My title begins with a question that may seem just outright ridiculous, but as ridiculous as it may seem to be, it nevertheless is in need of our attention. There are, at this period of time in the Church’s history, professing theologians who have come up with this audacious system of theology that teaches the Church is not in a Covenant Relationship with God.
It is not my intention to be argumentative, but I must say that such beliefs cross the lines of fellowship; seeing as how two cannot walk together, “except they be agreed” (Amos 3:3). The fact of the Church being a Covenant People of God is clearly revealed in Scripture, as we shall soon see with several points of reference, beginning with our text verses:
“Wherefore remember, that ye being in time past Gentiles in the flesh, who are called Uncircumcision by that which is called the Circumcision in the flesh made by hands;” (Ephesians 2:11)
“That at that time ye were without Christ, being aliens from the commonwealth of Israel, and strangers from the covenants of promise, having no hope, and without God in the world:” (Ephesians 2:12)
“But now in Christ Jesus ye who sometimes were far off are made nigh by the blood of Christ.” (Ephesians 2:13)
In writing to the Ephesian believers, Paul the Apostle begins in chapter 2, verse 11, through the end of the chapter, unveiling the Mystery of the Gospel.
Until the death, burial, and resurrection of Jesus Christ were accomplished, the Gentiles found themselves outside of the Promises of God. God was in covenant relations only to the Jewish people.
The Sacrificial Death of the Lord Jesus Christ revealed that both the Jew and the Gentile Elect were included in the Everlasting Covenant of Grace; by which Jews and Gentiles were reconciled unto God in one body, by the Cross, “having slain the enmity (hatred and racism toward one another) thereby” (Ephesians 2:16).
Through Christ, both Jews and Gentiles, have access by one Spirit unto the Father (Ephesians 2:18). We who are Gentiles were, at one point in time, strangers from the Covenant of Promise, but are now made nigh by the Blood of Christ; thus proving us (that is, the Bride of Christ) to be in Covenant Relations to God; which brings us to our next point.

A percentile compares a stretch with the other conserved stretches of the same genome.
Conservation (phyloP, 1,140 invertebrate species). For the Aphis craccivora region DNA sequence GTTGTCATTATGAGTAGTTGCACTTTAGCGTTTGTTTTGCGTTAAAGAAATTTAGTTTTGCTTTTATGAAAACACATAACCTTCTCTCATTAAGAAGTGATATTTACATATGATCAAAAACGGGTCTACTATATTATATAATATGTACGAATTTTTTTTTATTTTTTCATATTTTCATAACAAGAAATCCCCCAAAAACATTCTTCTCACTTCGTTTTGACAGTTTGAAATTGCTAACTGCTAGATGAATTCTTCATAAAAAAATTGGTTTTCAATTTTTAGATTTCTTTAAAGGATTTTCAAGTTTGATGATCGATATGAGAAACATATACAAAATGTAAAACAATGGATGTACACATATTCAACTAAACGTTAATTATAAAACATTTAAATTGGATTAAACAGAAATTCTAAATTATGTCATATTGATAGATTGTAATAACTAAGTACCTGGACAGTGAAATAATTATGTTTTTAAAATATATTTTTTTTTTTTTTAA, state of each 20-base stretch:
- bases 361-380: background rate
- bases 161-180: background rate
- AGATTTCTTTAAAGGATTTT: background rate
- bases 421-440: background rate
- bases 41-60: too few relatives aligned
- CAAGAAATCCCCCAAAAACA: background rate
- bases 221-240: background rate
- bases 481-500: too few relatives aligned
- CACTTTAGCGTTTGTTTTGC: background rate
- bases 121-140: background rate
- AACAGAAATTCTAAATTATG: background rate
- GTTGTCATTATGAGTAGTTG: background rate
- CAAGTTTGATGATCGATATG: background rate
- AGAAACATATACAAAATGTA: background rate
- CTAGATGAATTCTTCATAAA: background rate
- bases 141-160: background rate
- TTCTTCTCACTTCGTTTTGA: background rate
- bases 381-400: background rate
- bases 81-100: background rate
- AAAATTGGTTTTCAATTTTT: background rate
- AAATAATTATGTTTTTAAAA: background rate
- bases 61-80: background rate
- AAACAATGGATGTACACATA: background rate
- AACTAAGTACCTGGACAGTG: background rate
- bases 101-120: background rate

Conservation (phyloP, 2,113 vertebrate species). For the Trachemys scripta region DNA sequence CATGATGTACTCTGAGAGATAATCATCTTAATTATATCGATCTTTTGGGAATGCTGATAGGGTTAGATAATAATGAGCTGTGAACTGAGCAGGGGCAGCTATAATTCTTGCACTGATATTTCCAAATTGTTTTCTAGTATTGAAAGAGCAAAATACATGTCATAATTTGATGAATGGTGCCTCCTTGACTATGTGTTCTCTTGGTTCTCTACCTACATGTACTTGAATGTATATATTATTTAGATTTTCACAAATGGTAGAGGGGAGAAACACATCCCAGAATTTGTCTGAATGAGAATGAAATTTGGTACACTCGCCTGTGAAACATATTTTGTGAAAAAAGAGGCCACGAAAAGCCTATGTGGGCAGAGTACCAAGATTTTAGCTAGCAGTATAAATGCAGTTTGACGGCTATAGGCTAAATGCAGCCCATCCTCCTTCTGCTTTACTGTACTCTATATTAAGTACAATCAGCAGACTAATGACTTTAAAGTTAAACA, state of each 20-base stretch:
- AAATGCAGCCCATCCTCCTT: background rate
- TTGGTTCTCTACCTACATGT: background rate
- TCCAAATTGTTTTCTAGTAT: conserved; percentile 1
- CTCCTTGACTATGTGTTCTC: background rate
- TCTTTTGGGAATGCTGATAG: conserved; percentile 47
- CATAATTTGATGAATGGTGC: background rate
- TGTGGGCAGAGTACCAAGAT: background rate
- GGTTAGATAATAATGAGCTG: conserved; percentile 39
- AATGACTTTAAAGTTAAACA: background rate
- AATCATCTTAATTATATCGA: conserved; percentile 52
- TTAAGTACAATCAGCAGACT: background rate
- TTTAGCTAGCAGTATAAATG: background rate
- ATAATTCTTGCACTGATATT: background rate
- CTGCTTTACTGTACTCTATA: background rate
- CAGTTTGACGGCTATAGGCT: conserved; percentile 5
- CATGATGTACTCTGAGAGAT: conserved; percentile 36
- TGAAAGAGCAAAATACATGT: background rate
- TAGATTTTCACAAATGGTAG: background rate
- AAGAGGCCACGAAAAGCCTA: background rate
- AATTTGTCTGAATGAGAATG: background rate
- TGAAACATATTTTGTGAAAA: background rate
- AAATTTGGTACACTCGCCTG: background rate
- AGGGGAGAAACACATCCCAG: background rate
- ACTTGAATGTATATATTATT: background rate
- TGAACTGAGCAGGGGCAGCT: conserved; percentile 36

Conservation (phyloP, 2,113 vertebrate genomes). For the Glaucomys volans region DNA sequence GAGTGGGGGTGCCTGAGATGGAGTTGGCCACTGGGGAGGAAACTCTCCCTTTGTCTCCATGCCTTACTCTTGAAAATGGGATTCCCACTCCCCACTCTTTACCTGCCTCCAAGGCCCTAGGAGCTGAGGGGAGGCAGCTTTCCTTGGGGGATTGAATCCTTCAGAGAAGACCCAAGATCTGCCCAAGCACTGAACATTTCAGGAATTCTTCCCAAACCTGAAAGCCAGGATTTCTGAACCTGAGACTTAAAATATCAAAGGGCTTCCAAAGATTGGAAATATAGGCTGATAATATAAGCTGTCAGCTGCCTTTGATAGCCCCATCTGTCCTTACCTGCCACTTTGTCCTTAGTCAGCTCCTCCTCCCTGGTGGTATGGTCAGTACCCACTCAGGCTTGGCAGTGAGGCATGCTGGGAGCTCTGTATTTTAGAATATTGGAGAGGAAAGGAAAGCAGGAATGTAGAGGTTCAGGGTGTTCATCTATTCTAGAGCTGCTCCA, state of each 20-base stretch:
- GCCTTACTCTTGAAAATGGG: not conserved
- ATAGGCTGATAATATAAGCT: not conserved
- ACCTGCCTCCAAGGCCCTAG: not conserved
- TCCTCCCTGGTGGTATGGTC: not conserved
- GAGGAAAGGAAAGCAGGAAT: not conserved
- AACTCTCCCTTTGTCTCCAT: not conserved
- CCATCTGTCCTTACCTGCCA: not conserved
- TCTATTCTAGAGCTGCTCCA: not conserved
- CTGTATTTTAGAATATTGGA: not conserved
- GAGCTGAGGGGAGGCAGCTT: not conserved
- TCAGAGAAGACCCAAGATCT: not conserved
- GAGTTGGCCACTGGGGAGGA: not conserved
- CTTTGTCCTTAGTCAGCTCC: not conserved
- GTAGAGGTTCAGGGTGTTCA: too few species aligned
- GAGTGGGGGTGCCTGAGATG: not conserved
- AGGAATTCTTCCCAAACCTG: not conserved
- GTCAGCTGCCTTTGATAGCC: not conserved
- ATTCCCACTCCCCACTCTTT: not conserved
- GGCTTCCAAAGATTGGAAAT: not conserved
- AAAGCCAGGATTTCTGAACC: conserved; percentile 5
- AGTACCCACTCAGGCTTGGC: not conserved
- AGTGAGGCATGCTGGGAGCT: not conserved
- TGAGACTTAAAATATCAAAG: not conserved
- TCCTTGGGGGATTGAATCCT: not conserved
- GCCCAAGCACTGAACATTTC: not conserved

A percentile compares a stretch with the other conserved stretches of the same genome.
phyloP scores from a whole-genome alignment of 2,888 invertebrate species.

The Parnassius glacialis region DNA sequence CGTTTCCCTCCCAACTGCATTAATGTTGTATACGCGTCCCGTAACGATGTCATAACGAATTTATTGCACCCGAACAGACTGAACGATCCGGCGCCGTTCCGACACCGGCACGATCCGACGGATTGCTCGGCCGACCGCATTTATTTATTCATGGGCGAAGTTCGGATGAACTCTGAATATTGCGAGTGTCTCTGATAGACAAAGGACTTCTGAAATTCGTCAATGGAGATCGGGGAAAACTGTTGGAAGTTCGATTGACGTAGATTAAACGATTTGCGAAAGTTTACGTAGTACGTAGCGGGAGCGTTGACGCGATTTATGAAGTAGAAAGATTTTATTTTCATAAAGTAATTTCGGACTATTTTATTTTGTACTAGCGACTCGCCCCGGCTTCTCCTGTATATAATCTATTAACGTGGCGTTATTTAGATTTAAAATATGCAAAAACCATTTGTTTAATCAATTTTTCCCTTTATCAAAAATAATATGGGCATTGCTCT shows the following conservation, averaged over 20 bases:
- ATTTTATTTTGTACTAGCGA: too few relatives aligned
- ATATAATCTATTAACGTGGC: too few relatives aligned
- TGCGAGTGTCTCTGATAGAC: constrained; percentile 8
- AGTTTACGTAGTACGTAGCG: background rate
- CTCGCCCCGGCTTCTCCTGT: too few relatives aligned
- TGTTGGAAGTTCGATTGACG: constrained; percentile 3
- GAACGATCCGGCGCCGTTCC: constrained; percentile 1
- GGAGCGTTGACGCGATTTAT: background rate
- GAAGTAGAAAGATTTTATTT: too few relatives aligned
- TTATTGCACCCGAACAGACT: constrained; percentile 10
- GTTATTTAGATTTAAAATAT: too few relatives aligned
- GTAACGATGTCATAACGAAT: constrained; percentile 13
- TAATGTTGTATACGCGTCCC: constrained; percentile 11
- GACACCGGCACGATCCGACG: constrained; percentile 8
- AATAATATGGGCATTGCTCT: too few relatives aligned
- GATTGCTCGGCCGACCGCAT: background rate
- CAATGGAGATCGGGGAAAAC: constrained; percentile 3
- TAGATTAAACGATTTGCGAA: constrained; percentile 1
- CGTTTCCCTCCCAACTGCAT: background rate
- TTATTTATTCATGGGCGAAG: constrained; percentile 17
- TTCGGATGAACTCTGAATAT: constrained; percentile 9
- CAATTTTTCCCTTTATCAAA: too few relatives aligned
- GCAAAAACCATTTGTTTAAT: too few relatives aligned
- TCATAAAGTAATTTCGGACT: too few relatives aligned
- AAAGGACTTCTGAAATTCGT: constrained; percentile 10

As anyone with a Judean-Christion background knows, the marriage of a bridegroom and his bride is a commitment founded upon a covenant relationship, with God at the center. The couple becomes bound to one another in holy matrimony for life.
In Christianity, the Word of God teaches us that Jesus is the Bridegroom (Mark 2:19; Matthew 9:15; John 3:29); while His Church constitutes His Bride, who are members of His Body, of His Flesh, and of His Bones (Ephesian 5:30). The believer who has been spiritually joined unto the Lord is one spirit (1 Corinthians 6:17), and has entered into an eternal covenant relationship with Jesus Christ.
As the seal of holy matrimony in the physical consummation initiates the covenant relationship between husband and wife; so it is with the spiritual consummation in reception of the Promise of the Holy Spirit in the heart of a believer. He is sealed unto Christ for all eternity (Ephesians 1:13; 2 Corinthians 1:22) in a Covenant Relationship, teaching us of our special place in the heart of God; and yet once again, confirming to us of our position in Covenant Relations with God.
The Book of Ephesians is a beautiful testimony of the Church’s position in Christ. It completely unveils the Mystery of the Gospel, teaching us fundamentals of the faith. The Church being in a covenant relationship with God is certainly a fundamental doctrine, which we will detail further from the Book of Galatians.
But for now, I encourage you to meditate upon this material and the references given; and I am certain you will come up with the same conclusion, walking with us in agreement, as we contend for the faith which was once delivered unto the saints (Jude 3).
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